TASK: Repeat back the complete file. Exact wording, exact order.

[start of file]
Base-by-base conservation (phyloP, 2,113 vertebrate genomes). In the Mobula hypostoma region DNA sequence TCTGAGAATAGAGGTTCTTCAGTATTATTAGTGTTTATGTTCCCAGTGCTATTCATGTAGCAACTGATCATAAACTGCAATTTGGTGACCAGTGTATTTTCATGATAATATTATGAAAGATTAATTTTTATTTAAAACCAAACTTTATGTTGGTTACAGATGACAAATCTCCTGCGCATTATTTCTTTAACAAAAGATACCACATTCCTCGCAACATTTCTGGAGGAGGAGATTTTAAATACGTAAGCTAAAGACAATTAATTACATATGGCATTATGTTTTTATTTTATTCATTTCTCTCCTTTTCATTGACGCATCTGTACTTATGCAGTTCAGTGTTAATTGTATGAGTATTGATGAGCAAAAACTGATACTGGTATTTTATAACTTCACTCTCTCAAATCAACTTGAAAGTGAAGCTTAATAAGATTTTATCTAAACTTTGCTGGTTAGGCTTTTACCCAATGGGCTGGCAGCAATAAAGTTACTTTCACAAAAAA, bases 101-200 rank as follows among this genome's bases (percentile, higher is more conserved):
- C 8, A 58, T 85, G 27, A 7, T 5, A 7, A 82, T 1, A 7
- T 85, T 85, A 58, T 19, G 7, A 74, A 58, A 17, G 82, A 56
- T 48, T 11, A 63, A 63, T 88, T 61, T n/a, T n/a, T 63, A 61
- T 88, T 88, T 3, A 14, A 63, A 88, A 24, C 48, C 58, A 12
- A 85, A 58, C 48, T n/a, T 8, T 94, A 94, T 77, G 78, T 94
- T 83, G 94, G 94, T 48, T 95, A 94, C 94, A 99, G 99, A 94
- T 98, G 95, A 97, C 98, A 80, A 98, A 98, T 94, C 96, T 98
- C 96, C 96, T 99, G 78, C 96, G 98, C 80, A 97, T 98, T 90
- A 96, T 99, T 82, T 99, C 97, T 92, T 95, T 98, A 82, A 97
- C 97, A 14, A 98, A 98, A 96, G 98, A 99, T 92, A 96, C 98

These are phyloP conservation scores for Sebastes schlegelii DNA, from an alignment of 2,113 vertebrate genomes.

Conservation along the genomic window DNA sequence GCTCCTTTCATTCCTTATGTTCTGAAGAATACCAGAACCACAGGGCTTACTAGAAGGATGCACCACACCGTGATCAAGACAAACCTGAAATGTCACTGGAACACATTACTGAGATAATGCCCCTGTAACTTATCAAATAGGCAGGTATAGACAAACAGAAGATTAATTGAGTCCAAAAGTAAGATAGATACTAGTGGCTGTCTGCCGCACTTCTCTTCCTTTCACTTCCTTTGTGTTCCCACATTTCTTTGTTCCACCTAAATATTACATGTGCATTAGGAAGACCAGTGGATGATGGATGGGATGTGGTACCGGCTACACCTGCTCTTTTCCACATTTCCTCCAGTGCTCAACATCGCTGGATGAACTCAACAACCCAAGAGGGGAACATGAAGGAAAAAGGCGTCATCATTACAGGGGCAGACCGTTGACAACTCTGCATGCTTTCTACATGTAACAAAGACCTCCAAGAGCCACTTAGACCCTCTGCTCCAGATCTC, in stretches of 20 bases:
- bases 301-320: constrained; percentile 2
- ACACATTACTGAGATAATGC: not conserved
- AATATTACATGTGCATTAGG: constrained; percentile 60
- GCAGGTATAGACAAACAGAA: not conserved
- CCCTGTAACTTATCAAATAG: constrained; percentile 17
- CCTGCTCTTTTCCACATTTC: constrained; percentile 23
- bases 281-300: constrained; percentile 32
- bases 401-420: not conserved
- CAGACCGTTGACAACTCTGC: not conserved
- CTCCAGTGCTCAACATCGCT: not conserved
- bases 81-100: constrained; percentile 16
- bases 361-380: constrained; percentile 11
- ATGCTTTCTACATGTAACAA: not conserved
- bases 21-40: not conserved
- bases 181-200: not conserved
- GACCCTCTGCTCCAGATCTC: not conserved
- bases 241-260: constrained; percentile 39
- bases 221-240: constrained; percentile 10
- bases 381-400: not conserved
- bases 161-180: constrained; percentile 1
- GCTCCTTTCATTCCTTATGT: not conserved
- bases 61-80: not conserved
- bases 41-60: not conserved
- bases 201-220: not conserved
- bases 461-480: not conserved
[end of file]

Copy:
Base-by-base conservation (phyloP, 2,113 vertebrate genomes). In the Mobula hypostoma region DNA sequence TCTGAGAATAGAGGTTCTTCAGTATTATTAGTGTTTATGTTCCCAGTGCTATTCATGTAGCAACTGATCATAAACTGCAATTTGGTGACCAGTGTATTTTCATGATAATATTATGAAAGATTAATTTTTATTTAAAACCAAACTTTATGTTGGTTACAGATGACAAATCTCCTGCGCATTATTTCTTTAACAAAAGATACCACATTCCTCGCAACATTTCTGGAGGAGGAGATTTTAAATACGTAAGCTAAAGACAATTAATTACATATGGCATTATGTTTTTATTTTATTCATTTCTCTCCTTTTCATTGACGCATCTGTACTTATGCAGTTCAGTGTTAATTGTATGAGTATTGATGAGCAAAAACTGATACTGGTATTTTATAACTTCACTCTCTCAAATCAACTTGAAAGTGAAGCTTAATAAGATTTTATCTAAACTTTGCTGGTTAGGCTTTTACCCAATGGGCTGGCAGCAATAAAGTTACTTTCACAAAAAA, bases 101-200 rank as follows among this genome's bases (percentile, higher is more conserved):
- C 8, A 58, T 85, G 27, A 7, T 5, A 7, A 82, T 1, A 7
- T 85, T 85, A 58, T 19, G 7, A 74, A 58, A 17, G 82, A 56
- T 48, T 11, A 63, A 63, T 88, T 61, T n/a, T n/a, T 63, A 61
- T 88, T 88, T 3, A 14, A 63, A 88, A 24, C 48, C 58, A 12
- A 85, A 58, C 48, T n/a, T 8, T 94, A 94, T 77, G 78, T 94
- T 83, G 94, G 94, T 48, T 95, A 94, C 94, A 99, G 99, A 94
- T 98, G 95, A 97, C 98, A 80, A 98, A 98, T 94, C 96, T 98
- C 96, C 96, T 99, G 78, C 96, G 98, C 80, A 97, T 98, T 90
- A 96, T 99, T 82, T 99, C 97, T 92, T 95, T 98, A 82, A 97
- C 97, A 14, A 98, A 98, A 96, G 98, A 99, T 92, A 96, C 98

These are phyloP conservation scores for Sebastes schlegelii DNA, from an alignment of 2,113 vertebrate genomes.

Conservation along the genomic window DNA sequence GCTCCTTTCATTCCTTATGTTCTGAAGAATACCAGAACCACAGGGCTTACTAGAAGGATGCACCACACCGTGATCAAGACAAACCTGAAATGTCACTGGAACACATTACTGAGATAATGCCCCTGTAACTTATCAAATAGGCAGGTATAGACAAACAGAAGATTAATTGAGTCCAAAAGTAAGATAGATACTAGTGGCTGTCTGCCGCACTTCTCTTCCTTTCACTTCCTTTGTGTTCCCACATTTCTTTGTTCCACCTAAATATTACATGTGCATTAGGAAGACCAGTGGATGATGGATGGGATGTGGTACCGGCTACACCTGCTCTTTTCCACATTTCCTCCAGTGCTCAACATCGCTGGATGAACTCAACAACCCAAGAGGGGAACATGAAGGAAAAAGGCGTCATCATTACAGGGGCAGACCGTTGACAACTCTGCATGCTTTCTACATGTAACAAAGACCTCCAAGAGCCACTTAGACCCTCTGCTCCAGATCTC, in stretches of 20 bases:
- bases 301-320: constrained; percentile 2
- ACACATTACTGAGATAATGC: not conserved
- AATATTACATGTGCATTAGG: constrained; percentile 60
- GCAGGTATAGACAAACAGAA: not conserved
- CCCTGTAACTTATCAAATAG: constrained; percentile 17
- CCTGCTCTTTTCCACATTTC: constrained; percentile 23
- bases 281-300: constrained; percentile 32
- bases 401-420: not conserved
- CAGACCGTTGACAACTCTGC: not conserved
- CTCCAGTGCTCAACATCGCT: not conserved
- bases 81-100: constrained; percentile 16
- bases 361-380: constrained; percentile 11
- ATGCTTTCTACATGTAACAA: not conserved
- bases 21-40: not conserved
- bases 181-200: not conserved
- GACCCTCTGCTCCAGATCTC: not conserved
- bases 241-260: constrained; percentile 39
- bases 221-240: constrained; percentile 10
- bases 381-400: not conserved
- bases 161-180: constrained; percentile 1
- GCTCCTTTCATTCCTTATGT: not conserved
- bases 61-80: not conserved
- bases 41-60: not conserved
- bases 201-220: not conserved
- bases 461-480: not conserved